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Home · Property Management · Financing : The Pitfalls of Property Exchanges

Financial, business risks stir concerns

by Tom Kelly, Inman News

With the number of bargain properties now on the local real estate market, you would think both investors and owner-occupants would be racing to take advantage of attractive deals.While many potential homeowners — especially first-time buyers attempting House cashto beat the Nov. 30 deadline and take advantage of the $8,000 federal tax credit — have re-entered the market and have made compelling offers to purchase Puget Sound homes, investors have been reluctant to capitalize on reverse tax-free exchanges.

Nine years ago, the federal government enhanced 1031 delayed exchanges that allow taxpayers to defer the capital gains tax on an investment property if they purchase a “replacement” investment property of equal or greater value within specific time frames.

The enhancement, Internal Revenue Procedure 2000-37, permits the title to the “replacement” property to be held by an independent third party (typically a facilitator or attorney) until the “old” property sale closes. In other words, you can buy before you sell and still defer the gain.

“I think the reason why reverse exchanges have not been terribly popular of late is that investors still need the cash to buy the property,” said Kelly Yates, an attorney who along with fellow attorney Dennis Helmick operate Exchange Facilitator Corp., which specializes in tax-deferred exchanges.

“Even though something might be an absolute deal and too good to be true, you need money to buy it. It’s difficult finding financing for exchange properties.”

This original concept of a 1031 delayed exchange, or Starker exchange, is named after T.J. Starker, an Oregon man who made a deal with Crown Zellerbach in 1967 to exchange some of his forested property for some suitable “like kind” future property. That agreement ended up in court. Starker’s battle was the basis for congressional approval of delayed exchanges.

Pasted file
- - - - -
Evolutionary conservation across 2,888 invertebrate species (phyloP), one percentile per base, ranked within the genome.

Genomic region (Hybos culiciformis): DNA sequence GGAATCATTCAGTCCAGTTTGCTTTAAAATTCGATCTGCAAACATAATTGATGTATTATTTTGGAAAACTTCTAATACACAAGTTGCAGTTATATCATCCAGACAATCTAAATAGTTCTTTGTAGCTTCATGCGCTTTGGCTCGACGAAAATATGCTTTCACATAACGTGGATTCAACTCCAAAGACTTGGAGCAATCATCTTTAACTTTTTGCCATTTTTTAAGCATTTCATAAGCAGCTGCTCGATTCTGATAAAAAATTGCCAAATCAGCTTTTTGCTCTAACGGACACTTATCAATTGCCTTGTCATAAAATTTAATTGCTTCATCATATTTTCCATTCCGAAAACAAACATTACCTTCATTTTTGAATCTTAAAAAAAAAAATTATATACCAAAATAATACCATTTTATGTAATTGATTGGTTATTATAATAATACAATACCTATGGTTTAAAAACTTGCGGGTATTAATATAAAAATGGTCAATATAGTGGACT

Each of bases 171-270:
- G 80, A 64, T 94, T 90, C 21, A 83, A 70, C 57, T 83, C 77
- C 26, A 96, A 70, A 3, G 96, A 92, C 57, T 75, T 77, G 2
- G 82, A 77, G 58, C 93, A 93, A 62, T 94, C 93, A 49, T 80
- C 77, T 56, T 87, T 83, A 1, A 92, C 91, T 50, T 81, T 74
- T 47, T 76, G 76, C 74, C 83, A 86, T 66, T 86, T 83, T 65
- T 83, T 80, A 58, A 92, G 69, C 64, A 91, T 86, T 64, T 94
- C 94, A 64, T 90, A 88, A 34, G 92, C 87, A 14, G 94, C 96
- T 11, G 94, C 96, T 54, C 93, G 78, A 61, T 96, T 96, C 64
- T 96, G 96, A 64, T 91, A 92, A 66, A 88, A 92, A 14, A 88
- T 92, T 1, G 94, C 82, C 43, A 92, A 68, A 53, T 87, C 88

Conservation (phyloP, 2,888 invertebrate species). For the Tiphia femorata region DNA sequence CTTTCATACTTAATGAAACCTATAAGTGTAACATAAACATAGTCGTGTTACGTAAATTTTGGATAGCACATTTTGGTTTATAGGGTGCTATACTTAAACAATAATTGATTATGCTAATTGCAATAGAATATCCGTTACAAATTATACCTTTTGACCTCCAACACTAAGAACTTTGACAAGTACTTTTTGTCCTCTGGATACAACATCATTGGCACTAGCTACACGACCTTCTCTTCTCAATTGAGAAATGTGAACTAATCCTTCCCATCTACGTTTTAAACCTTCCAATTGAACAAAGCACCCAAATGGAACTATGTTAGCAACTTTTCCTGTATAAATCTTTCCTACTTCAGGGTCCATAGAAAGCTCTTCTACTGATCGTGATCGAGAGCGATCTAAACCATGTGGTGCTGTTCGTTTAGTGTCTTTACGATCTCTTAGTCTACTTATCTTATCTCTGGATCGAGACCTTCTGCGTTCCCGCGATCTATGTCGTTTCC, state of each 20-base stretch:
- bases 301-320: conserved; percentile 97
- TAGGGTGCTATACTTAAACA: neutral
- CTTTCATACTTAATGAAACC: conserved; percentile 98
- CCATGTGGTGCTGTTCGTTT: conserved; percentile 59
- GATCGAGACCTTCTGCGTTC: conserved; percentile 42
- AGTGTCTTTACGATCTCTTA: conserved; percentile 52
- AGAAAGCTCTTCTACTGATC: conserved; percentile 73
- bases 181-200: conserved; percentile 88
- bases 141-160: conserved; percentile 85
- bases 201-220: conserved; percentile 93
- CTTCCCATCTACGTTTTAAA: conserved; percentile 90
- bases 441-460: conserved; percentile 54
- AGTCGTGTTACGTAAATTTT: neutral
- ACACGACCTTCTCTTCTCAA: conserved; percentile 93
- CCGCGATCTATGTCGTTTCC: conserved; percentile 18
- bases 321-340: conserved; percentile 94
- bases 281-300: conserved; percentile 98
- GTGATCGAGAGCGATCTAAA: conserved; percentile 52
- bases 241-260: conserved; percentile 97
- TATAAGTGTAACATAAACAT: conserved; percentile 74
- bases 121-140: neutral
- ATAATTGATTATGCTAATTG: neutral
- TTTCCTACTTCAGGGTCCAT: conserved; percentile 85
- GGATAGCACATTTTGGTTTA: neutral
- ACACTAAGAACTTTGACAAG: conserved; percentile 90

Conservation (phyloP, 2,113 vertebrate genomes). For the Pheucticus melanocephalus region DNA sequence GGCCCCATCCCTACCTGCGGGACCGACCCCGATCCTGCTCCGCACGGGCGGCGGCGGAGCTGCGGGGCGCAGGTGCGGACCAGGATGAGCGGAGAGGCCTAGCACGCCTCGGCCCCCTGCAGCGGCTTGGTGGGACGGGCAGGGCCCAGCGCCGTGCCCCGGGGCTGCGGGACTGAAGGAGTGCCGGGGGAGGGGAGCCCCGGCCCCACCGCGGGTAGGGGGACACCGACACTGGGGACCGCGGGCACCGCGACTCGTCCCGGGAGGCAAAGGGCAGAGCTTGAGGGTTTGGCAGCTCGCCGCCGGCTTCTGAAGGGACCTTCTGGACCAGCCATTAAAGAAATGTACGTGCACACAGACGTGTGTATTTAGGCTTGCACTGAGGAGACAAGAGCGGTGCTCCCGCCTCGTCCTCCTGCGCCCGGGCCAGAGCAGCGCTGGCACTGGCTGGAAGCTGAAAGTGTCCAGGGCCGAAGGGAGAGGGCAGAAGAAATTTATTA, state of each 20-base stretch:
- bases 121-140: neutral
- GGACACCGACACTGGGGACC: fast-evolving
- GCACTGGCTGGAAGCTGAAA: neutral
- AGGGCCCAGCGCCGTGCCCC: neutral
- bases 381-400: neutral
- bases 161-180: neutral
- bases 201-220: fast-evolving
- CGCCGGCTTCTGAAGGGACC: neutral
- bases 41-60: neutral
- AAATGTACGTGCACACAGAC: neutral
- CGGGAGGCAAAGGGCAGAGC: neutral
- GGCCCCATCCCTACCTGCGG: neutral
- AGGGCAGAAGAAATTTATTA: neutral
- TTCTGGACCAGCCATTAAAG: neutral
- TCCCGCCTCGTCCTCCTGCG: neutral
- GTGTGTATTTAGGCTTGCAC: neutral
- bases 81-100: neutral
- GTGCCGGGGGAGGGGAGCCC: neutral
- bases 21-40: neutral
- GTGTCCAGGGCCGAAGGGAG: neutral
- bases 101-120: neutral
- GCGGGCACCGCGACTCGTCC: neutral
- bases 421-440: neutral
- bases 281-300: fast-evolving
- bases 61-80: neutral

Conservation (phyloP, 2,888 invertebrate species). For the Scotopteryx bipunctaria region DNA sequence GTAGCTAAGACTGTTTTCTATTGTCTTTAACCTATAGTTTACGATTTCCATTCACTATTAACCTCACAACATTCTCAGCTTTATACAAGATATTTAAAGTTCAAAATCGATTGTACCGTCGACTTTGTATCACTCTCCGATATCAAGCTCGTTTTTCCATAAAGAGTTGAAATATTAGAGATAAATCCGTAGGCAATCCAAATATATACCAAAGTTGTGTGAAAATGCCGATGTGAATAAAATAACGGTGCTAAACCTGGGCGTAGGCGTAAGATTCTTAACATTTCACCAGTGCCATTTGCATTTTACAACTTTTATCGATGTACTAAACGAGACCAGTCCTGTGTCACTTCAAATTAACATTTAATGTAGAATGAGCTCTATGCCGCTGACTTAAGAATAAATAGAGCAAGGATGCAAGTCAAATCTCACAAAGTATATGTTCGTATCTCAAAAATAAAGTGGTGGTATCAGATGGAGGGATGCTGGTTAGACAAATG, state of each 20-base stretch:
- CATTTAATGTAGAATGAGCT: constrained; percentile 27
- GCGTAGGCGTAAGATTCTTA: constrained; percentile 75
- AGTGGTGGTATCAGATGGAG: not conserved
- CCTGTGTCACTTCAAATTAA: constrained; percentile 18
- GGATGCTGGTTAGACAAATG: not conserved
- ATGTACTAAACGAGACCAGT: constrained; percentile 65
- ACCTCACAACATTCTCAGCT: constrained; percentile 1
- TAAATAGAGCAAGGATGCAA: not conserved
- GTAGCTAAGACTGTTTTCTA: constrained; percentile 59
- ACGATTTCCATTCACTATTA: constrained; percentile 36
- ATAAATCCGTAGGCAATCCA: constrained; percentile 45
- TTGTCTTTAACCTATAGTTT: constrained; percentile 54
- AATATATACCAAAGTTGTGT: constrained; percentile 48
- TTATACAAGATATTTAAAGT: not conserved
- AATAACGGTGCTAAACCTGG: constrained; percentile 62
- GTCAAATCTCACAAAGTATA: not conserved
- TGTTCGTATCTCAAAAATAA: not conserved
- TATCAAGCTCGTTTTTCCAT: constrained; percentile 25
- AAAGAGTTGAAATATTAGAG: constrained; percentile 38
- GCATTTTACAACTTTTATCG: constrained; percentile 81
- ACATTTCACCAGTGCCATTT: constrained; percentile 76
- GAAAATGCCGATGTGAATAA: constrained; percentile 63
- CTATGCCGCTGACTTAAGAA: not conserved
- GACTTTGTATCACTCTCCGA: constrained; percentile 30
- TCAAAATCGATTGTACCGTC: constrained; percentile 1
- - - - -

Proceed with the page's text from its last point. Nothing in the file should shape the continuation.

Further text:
“What we have been seeing more since the real estate market slowed down more than 18 months ago is conventional tax-free exchanges with a longer closing date,” Helmick said. “This gives the seller a longer period to execute the entire exchange.”

The clock does not start ticking on a tax-free exchange until the first property closes. Then, the seller has 45 days to identify a replacement “like-kind” property of equal or greater value and 180 days to close that second leg of the exchange.

In real estate, “like kind” can apply to a variety of situations and is quite flexible. A house may be traded for an apartment building, and vacant land traded for an office building, etc.

A house that is the owner’s primary residence cannot be traded for investment property. Nor do stocks, bonds, securities and similar equity investments qualify as “like kind.” Likewise, if you own land and build a structure on it with 1031 exchange funds, the IRS will probably not consider your investment an exchange.

One of the more complex parts of the original regulations explains that within the 45-day period following sale of the investment property, you can identify three or more parcels of property, regardless of value, that you may wish to buy for your new investment.

In other words, you can consider taking the equity from your first rental house and reinvesting it in three or more new pieces of real estate without paying taxes.

However, if the number of parcels on your list exceeds three, and their combined value is greater than 200 percent of the property sold, you are required to buy 95 percent of the total sales price of the replacement properties.

To totally defer capital gains tax, you must pass the IRS’ acid test by:

* Trading even or up in value.
* Trading even or up in equity.
* Not pocketing any cash from the first sale.
* Identifying the new (or old) property (or properties) within 45 days of the sale. (This typically means having a signed purchase and sale agreement.)
* Closing the transaction within 180 days.

“In this environment, investors are thinking twice about reverse exchanges because they don’t want to take on the financial risk and the business risk,” Helmick said. “They are wondering where their money would be better placed and if the property they bought for cash will retain its value or appreciate.

“It’s far more likely to see individuals tying up a property for as long as possible with as little as possible.”

Tom Kelly’s book “Cashing In on a Second Home in Mexico: How to Buy, Rent and Profit from Property South of the Border” was written with Mitch Creekmore, senior vice president of Houston-based Stewart International. The book is available in retail stores, on Amazon.com and on tomkelly.com.

 

 

Copyright 2009 Tom Kelly

 

 

See Tom Kelly’s feature, Cashing In On Vacationers.

 

 

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